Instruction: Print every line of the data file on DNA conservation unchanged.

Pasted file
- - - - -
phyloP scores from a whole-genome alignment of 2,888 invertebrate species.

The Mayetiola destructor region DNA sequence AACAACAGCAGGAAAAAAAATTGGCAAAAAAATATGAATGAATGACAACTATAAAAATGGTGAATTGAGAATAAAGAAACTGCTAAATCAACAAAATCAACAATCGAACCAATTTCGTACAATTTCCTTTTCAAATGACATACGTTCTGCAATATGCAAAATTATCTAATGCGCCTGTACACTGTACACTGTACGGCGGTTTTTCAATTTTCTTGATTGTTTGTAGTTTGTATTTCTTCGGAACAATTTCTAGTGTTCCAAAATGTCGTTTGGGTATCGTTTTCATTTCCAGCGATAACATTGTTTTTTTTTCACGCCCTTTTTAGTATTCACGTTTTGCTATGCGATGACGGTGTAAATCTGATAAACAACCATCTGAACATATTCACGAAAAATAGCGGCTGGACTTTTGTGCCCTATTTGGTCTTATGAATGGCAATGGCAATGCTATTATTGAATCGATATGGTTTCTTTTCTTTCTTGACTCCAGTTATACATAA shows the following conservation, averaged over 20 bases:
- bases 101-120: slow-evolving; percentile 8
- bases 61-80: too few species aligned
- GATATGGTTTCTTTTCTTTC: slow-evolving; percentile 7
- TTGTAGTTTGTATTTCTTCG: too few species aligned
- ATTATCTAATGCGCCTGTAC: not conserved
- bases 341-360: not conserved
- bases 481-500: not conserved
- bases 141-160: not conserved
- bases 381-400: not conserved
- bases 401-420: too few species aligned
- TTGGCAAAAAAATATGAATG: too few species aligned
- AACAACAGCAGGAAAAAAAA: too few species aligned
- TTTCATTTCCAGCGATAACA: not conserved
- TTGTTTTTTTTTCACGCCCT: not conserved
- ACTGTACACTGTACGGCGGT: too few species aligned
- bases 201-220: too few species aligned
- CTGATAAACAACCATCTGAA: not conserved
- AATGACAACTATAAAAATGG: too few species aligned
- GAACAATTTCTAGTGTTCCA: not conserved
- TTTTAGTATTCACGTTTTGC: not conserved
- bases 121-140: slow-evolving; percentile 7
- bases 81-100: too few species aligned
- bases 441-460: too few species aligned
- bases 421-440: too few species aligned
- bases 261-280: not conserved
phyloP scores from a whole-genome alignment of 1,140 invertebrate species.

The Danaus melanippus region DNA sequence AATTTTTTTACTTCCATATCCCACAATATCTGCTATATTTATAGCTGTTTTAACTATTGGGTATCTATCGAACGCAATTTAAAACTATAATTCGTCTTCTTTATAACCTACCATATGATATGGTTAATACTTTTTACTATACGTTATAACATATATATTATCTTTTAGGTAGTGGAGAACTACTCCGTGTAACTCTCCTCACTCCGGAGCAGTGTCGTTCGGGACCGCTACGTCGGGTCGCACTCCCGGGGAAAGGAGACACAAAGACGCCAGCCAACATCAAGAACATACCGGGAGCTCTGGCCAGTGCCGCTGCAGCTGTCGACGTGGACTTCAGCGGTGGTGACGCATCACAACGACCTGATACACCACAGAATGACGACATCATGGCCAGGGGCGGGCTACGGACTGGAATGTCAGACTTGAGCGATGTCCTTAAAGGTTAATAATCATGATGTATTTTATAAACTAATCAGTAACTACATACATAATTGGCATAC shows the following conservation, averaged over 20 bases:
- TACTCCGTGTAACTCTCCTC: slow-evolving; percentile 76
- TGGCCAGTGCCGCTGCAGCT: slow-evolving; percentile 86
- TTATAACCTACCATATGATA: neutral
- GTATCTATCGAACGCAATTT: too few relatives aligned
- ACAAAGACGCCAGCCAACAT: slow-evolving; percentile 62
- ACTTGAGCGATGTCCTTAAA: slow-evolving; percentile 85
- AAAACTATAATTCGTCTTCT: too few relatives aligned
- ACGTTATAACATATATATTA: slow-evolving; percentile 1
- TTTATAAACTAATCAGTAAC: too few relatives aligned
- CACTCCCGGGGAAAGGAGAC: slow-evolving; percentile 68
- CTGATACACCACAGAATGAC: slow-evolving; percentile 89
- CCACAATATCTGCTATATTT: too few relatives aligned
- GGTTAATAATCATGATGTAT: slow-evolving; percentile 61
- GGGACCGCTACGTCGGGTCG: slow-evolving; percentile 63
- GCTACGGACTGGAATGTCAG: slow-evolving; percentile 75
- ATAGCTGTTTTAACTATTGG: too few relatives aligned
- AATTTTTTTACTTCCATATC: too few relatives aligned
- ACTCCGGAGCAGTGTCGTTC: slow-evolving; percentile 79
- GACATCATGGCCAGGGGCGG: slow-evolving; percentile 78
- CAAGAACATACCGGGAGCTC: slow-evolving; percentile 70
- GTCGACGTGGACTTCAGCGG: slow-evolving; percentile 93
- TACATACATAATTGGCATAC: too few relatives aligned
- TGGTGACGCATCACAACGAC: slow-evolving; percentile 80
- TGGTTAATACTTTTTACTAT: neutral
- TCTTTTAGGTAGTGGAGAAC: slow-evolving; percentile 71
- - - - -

phyloP scores from a whole-genome alignment of 2,888 invertebrate species.

The Mayetiola destructor region DNA sequence AACAACAGCAGGAAAAAAAATTGGCAAAAAAATATGAATGAATGACAACTATAAAAATGGTGAATTGAGAATAAAGAAACTGCTAAATCAACAAAATCAACAATCGAACCAATTTCGTACAATTTCCTTTTCAAATGACATACGTTCTGCAATATGCAAAATTATCTAATGCGCCTGTACACTGTACACTGTACGGCGGTTTTTCAATTTTCTTGATTGTTTGTAGTTTGTATTTCTTCGGAACAATTTCTAGTGTTCCAAAATGTCGTTTGGGTATCGTTTTCATTTCCAGCGATAACATTGTTTTTTTTTCACGCCCTTTTTAGTATTCACGTTTTGCTATGCGATGACGGTGTAAATCTGATAAACAACCATCTGAACATATTCACGAAAAATAGCGGCTGGACTTTTGTGCCCTATTTGGTCTTATGAATGGCAATGGCAATGCTATTATTGAATCGATATGGTTTCTTTTCTTTCTTGACTCCAGTTATACATAA shows the following conservation, averaged over 20 bases:
- bases 101-120: slow-evolving; percentile 8
- bases 61-80: too few species aligned
- GATATGGTTTCTTTTCTTTC: slow-evolving; percentile 7
- TTGTAGTTTGTATTTCTTCG: too few species aligned
- ATTATCTAATGCGCCTGTAC: not conserved
- bases 341-360: not conserved
- bases 481-500: not conserved
- bases 141-160: not conserved
- bases 381-400: not conserved
- bases 401-420: too few species aligned
- TTGGCAAAAAAATATGAATG: too few species aligned
- AACAACAGCAGGAAAAAAAA: too few species aligned
- TTTCATTTCCAGCGATAACA: not conserved
- TTGTTTTTTTTTCACGCCCT: not conserved
- ACTGTACACTGTACGGCGGT: too few species aligned
- bases 201-220: too few species aligned
- CTGATAAACAACCATCTGAA: not conserved
- AATGACAACTATAAAAATGG: too few species aligned
- GAACAATTTCTAGTGTTCCA: not conserved
- TTTTAGTATTCACGTTTTGC: not conserved
- bases 121-140: slow-evolving; percentile 7
- bases 81-100: too few species aligned
- bases 441-460: too few species aligned
- bases 421-440: too few species aligned
- bases 261-280: not conserved
phyloP scores from a whole-genome alignment of 1,140 invertebrate species.

The Danaus melanippus region DNA sequence AATTTTTTTACTTCCATATCCCACAATATCTGCTATATTTATAGCTGTTTTAACTATTGGGTATCTATCGAACGCAATTTAAAACTATAATTCGTCTTCTTTATAACCTACCATATGATATGGTTAATACTTTTTACTATACGTTATAACATATATATTATCTTTTAGGTAGTGGAGAACTACTCCGTGTAACTCTCCTCACTCCGGAGCAGTGTCGTTCGGGACCGCTACGTCGGGTCGCACTCCCGGGGAAAGGAGACACAAAGACGCCAGCCAACATCAAGAACATACCGGGAGCTCTGGCCAGTGCCGCTGCAGCTGTCGACGTGGACTTCAGCGGTGGTGACGCATCACAACGACCTGATACACCACAGAATGACGACATCATGGCCAGGGGCGGGCTACGGACTGGAATGTCAGACTTGAGCGATGTCCTTAAAGGTTAATAATCATGATGTATTTTATAAACTAATCAGTAACTACATACATAATTGGCATAC shows the following conservation, averaged over 20 bases:
- TACTCCGTGTAACTCTCCTC: slow-evolving; percentile 76
- TGGCCAGTGCCGCTGCAGCT: slow-evolving; percentile 86
- TTATAACCTACCATATGATA: neutral
- GTATCTATCGAACGCAATTT: too few relatives aligned
- ACAAAGACGCCAGCCAACAT: slow-evolving; percentile 62
- ACTTGAGCGATGTCCTTAAA: slow-evolving; percentile 85
- AAAACTATAATTCGTCTTCT: too few relatives aligned
- ACGTTATAACATATATATTA: slow-evolving; percentile 1
- TTTATAAACTAATCAGTAAC: too few relatives aligned
- CACTCCCGGGGAAAGGAGAC: slow-evolving; percentile 68
- CTGATACACCACAGAATGAC: slow-evolving; percentile 89
- CCACAATATCTGCTATATTT: too few relatives aligned
- GGTTAATAATCATGATGTAT: slow-evolving; percentile 61
- GGGACCGCTACGTCGGGTCG: slow-evolving; percentile 63
- GCTACGGACTGGAATGTCAG: slow-evolving; percentile 75
- ATAGCTGTTTTAACTATTGG: too few relatives aligned
- AATTTTTTTACTTCCATATC: too few relatives aligned
- ACTCCGGAGCAGTGTCGTTC: slow-evolving; percentile 79
- GACATCATGGCCAGGGGCGG: slow-evolving; percentile 78
- CAAGAACATACCGGGAGCTC: slow-evolving; percentile 70
- GTCGACGTGGACTTCAGCGG: slow-evolving; percentile 93
- TACATACATAATTGGCATAC: too few relatives aligned
- TGGTGACGCATCACAACGAC: slow-evolving; percentile 80
- TGGTTAATACTTTTTACTAT: neutral
- TCTTTTAGGTAGTGGAGAAC: slow-evolving; percentile 71